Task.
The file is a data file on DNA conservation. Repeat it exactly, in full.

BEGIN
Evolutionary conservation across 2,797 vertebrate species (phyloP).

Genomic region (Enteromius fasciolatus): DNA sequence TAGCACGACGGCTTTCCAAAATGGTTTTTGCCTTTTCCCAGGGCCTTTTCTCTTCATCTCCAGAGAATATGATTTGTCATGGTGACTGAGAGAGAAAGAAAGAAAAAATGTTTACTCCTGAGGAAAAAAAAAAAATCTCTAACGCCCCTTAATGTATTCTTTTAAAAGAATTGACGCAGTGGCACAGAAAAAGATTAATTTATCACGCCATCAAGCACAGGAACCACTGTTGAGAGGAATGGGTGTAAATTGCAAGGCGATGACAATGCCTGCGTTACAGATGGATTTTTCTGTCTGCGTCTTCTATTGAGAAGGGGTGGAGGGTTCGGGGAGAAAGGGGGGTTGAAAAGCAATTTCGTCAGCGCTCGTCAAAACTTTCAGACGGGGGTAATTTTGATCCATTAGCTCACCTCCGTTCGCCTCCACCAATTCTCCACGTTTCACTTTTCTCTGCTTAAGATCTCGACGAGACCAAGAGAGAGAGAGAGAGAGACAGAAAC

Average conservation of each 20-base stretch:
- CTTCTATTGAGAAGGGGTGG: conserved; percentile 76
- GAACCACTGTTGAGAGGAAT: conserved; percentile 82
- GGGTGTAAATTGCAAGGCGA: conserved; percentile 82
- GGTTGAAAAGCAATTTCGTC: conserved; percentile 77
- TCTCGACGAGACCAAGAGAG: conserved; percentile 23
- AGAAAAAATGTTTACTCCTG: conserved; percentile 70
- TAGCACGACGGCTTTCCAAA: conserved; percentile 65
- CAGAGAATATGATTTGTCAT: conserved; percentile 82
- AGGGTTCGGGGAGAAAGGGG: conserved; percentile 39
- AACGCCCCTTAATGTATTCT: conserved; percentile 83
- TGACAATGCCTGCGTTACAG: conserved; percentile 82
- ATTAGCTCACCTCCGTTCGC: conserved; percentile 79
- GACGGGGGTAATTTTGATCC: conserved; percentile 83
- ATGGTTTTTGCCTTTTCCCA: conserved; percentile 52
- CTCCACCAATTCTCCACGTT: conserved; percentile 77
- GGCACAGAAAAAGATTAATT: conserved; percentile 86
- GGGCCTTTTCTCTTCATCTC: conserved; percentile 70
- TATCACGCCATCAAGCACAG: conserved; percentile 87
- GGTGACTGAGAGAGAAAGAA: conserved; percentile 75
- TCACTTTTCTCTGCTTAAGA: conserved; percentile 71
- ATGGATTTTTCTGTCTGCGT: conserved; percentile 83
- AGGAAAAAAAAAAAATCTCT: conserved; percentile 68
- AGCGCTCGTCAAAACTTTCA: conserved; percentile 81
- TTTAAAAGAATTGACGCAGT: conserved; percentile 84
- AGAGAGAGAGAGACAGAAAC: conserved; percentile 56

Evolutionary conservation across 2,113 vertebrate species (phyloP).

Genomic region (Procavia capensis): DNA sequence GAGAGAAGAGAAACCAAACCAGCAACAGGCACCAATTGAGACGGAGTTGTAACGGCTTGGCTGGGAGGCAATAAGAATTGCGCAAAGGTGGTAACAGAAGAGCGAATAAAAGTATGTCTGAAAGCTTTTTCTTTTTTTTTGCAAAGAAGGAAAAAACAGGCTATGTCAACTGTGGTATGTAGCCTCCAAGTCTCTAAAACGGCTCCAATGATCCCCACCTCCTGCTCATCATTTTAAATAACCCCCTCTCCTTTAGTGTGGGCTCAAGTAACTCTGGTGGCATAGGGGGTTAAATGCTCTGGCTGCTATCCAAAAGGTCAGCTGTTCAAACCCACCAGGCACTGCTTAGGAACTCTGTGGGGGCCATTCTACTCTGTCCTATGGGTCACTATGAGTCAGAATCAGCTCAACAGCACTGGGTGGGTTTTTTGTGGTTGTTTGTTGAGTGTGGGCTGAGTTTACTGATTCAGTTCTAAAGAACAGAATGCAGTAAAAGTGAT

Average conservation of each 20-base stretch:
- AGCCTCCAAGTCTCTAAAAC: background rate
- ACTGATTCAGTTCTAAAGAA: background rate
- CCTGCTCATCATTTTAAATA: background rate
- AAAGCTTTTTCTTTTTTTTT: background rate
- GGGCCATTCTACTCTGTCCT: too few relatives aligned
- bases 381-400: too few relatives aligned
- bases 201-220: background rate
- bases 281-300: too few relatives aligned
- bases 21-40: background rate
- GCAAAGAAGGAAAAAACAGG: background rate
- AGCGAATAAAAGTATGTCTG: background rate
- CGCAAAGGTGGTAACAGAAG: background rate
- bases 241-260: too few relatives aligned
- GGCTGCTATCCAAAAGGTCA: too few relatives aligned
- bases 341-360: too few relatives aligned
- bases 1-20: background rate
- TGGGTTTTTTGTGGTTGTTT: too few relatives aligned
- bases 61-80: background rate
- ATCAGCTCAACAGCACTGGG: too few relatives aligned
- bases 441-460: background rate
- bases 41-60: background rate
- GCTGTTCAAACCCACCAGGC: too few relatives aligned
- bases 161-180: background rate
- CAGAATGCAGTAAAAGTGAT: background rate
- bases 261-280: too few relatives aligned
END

Evolutionary conservation across 2,797 vertebrate species (phyloP).

Genomic region (Enteromius fasciolatus): DNA sequence TAGCACGACGGCTTTCCAAAATGGTTTTTGCCTTTTCCCAGGGCCTTTTCTCTTCATCTCCAGAGAATATGATTTGTCATGGTGACTGAGAGAGAAAGAAAGAAAAAATGTTTACTCCTGAGGAAAAAAAAAAAATCTCTAACGCCCCTTAATGTATTCTTTTAAAAGAATTGACGCAGTGGCACAGAAAAAGATTAATTTATCACGCCATCAAGCACAGGAACCACTGTTGAGAGGAATGGGTGTAAATTGCAAGGCGATGACAATGCCTGCGTTACAGATGGATTTTTCTGTCTGCGTCTTCTATTGAGAAGGGGTGGAGGGTTCGGGGAGAAAGGGGGGTTGAAAAGCAATTTCGTCAGCGCTCGTCAAAACTTTCAGACGGGGGTAATTTTGATCCATTAGCTCACCTCCGTTCGCCTCCACCAATTCTCCACGTTTCACTTTTCTCTGCTTAAGATCTCGACGAGACCAAGAGAGAGAGAGAGAGAGACAGAAAC

Average conservation of each 20-base stretch:
- CTTCTATTGAGAAGGGGTGG: conserved; percentile 76
- GAACCACTGTTGAGAGGAAT: conserved; percentile 82
- GGGTGTAAATTGCAAGGCGA: conserved; percentile 82
- GGTTGAAAAGCAATTTCGTC: conserved; percentile 77
- TCTCGACGAGACCAAGAGAG: conserved; percentile 23
- AGAAAAAATGTTTACTCCTG: conserved; percentile 70
- TAGCACGACGGCTTTCCAAA: conserved; percentile 65
- CAGAGAATATGATTTGTCAT: conserved; percentile 82
- AGGGTTCGGGGAGAAAGGGG: conserved; percentile 39
- AACGCCCCTTAATGTATTCT: conserved; percentile 83
- TGACAATGCCTGCGTTACAG: conserved; percentile 82
- ATTAGCTCACCTCCGTTCGC: conserved; percentile 79
- GACGGGGGTAATTTTGATCC: conserved; percentile 83
- ATGGTTTTTGCCTTTTCCCA: conserved; percentile 52
- CTCCACCAATTCTCCACGTT: conserved; percentile 77
- GGCACAGAAAAAGATTAATT: conserved; percentile 86
- GGGCCTTTTCTCTTCATCTC: conserved; percentile 70
- TATCACGCCATCAAGCACAG: conserved; percentile 87
- GGTGACTGAGAGAGAAAGAA: conserved; percentile 75
- TCACTTTTCTCTGCTTAAGA: conserved; percentile 71
- ATGGATTTTTCTGTCTGCGT: conserved; percentile 83
- AGGAAAAAAAAAAAATCTCT: conserved; percentile 68
- AGCGCTCGTCAAAACTTTCA: conserved; percentile 81
- TTTAAAAGAATTGACGCAGT: conserved; percentile 84
- AGAGAGAGAGAGACAGAAAC: conserved; percentile 56

Evolutionary conservation across 2,113 vertebrate species (phyloP).

Genomic region (Procavia capensis): DNA sequence GAGAGAAGAGAAACCAAACCAGCAACAGGCACCAATTGAGACGGAGTTGTAACGGCTTGGCTGGGAGGCAATAAGAATTGCGCAAAGGTGGTAACAGAAGAGCGAATAAAAGTATGTCTGAAAGCTTTTTCTTTTTTTTTGCAAAGAAGGAAAAAACAGGCTATGTCAACTGTGGTATGTAGCCTCCAAGTCTCTAAAACGGCTCCAATGATCCCCACCTCCTGCTCATCATTTTAAATAACCCCCTCTCCTTTAGTGTGGGCTCAAGTAACTCTGGTGGCATAGGGGGTTAAATGCTCTGGCTGCTATCCAAAAGGTCAGCTGTTCAAACCCACCAGGCACTGCTTAGGAACTCTGTGGGGGCCATTCTACTCTGTCCTATGGGTCACTATGAGTCAGAATCAGCTCAACAGCACTGGGTGGGTTTTTTGTGGTTGTTTGTTGAGTGTGGGCTGAGTTTACTGATTCAGTTCTAAAGAACAGAATGCAGTAAAAGTGAT

Average conservation of each 20-base stretch:
- AGCCTCCAAGTCTCTAAAAC: background rate
- ACTGATTCAGTTCTAAAGAA: background rate
- CCTGCTCATCATTTTAAATA: background rate
- AAAGCTTTTTCTTTTTTTTT: background rate
- GGGCCATTCTACTCTGTCCT: too few relatives aligned
- bases 381-400: too few relatives aligned
- bases 201-220: background rate
- bases 281-300: too few relatives aligned
- bases 21-40: background rate
- GCAAAGAAGGAAAAAACAGG: background rate
- AGCGAATAAAAGTATGTCTG: background rate
- CGCAAAGGTGGTAACAGAAG: background rate
- bases 241-260: too few relatives aligned
- GGCTGCTATCCAAAAGGTCA: too few relatives aligned
- bases 341-360: too few relatives aligned
- bases 1-20: background rate
- TGGGTTTTTTGTGGTTGTTT: too few relatives aligned
- bases 61-80: background rate
- ATCAGCTCAACAGCACTGGG: too few relatives aligned
- bases 441-460: background rate
- bases 41-60: background rate
- GCTGTTCAAACCCACCAGGC: too few relatives aligned
- bases 161-180: background rate
- CAGAATGCAGTAAAAGTGAT: background rate
- bases 261-280: too few relatives aligned